TMD is the name given to a group of symptoms that cause pain and dysfunction in the head, face, and jaw. Symptoms can include orofacial pain, restricted jaw function, clicking or stiffness in the joints, headaches, limited jaw opening, tinnitus, or ear, neck, and shoulder pain. Pain may be worse in the morning, and it may be cyclical.

TMD is the result of pressure on the facial nerves due to muscle tension, injury, or bone abnormalities. Sex and age are reliable indicators of TMD. Seventy percent of adults report at least one symptom of TMD, and most are women between the ages of 20 and 50. No one knows exactly why women have TMD more than men, but some medical experts suggest high estrogen levels may play a part. Stress may also be a factor, as women in this age group tend to lead high-stress lives.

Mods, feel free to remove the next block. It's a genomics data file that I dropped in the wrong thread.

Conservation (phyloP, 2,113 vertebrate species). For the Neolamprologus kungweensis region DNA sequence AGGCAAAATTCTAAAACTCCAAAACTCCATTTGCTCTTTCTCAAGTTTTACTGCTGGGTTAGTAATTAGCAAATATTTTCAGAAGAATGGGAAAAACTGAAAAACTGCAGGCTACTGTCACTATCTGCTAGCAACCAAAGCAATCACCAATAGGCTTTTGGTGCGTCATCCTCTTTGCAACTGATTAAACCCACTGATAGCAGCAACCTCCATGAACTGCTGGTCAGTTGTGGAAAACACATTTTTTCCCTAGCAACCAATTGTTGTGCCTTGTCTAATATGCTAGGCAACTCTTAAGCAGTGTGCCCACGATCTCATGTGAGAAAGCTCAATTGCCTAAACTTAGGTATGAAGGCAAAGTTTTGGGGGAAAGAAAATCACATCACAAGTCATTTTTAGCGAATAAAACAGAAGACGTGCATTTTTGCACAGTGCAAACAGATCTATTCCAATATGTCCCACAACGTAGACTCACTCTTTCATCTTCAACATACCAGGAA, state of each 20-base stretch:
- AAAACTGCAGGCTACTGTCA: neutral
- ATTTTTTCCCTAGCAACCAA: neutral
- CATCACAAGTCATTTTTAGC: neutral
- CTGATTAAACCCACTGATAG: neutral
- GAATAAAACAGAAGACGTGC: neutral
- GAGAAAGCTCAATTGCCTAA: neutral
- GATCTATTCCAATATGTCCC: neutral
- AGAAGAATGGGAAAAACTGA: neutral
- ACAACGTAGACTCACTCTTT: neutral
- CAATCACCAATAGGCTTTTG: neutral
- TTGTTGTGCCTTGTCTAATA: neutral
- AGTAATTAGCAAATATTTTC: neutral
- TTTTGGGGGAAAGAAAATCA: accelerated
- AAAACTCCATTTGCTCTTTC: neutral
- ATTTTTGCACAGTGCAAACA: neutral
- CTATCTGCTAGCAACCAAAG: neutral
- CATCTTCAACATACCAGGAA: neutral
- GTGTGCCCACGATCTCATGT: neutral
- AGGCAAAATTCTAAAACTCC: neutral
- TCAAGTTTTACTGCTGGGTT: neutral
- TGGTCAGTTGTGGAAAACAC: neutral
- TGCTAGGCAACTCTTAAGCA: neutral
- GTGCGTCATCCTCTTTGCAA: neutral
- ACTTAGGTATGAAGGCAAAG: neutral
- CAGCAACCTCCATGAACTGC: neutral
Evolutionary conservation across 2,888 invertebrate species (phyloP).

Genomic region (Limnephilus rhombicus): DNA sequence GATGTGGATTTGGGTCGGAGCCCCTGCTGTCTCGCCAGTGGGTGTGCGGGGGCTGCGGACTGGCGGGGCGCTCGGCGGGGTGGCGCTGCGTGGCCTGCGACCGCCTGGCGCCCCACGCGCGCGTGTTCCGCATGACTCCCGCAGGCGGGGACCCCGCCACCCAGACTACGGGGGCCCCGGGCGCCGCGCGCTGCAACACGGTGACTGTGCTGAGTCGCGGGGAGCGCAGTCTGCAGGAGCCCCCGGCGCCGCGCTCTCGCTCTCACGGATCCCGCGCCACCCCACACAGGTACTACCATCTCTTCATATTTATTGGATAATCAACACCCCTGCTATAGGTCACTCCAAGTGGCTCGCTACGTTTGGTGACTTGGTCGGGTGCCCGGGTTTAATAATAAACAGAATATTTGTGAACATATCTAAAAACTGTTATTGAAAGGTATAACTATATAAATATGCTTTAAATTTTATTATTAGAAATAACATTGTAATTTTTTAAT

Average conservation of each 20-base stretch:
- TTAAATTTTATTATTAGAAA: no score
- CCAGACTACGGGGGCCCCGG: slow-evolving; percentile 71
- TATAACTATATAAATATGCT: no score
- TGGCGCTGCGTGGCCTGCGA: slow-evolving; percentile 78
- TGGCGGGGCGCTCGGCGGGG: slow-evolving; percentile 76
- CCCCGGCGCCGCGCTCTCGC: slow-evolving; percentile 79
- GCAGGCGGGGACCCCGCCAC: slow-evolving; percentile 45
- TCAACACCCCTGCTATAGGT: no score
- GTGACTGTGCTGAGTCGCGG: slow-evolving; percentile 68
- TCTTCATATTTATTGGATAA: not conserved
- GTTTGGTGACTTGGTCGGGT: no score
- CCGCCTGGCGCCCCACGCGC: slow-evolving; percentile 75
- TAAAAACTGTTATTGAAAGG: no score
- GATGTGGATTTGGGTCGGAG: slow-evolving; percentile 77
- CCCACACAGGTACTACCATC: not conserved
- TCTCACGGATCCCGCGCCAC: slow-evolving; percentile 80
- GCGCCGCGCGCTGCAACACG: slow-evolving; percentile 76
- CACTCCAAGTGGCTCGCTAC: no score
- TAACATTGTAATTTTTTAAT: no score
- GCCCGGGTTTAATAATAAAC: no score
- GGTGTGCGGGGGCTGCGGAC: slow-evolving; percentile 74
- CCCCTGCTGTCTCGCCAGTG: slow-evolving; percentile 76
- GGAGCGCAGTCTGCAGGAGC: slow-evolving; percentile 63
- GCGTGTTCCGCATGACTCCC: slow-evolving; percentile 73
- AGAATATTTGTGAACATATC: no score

We all know the standard treatment for TMD — soft diet, moist heat, over-the-counter anti-inflammatory medication, no chewing gum, and let's make an appointment to check the occlusion.If none of these help, nearly all dentists have a favorite type of mouth guard or splint they can recommend.

Surgery is another accepted treatment for TMD, but few patients need to, or are willing to, go to such drastic measures to treat a popping, clicking joint that sometimes hurts and sometimes doesn't. There are other, less well-known treatments for TMD. Believe it or not, one of these treatments is botox. Dentists at the Institute for Head and Neck Therapy in Pickering, Ontario, report a 90 percent success rate in TMD patients after injecting purified Botulism toxin. Injections are made at specific points in facial, head and neck muscles. The institute claims the injections improve pain, function, mouth opening, tenderness to palpation, and bite force.

The practice of yoga, along with a program of stress reduction that might include biofeedback or meditation, helps some people relieve TMD symptoms. Experts recommend yoga asans (exercises) that emphasize proper posture and alignment to take strain away from the jaw and allow it to rest.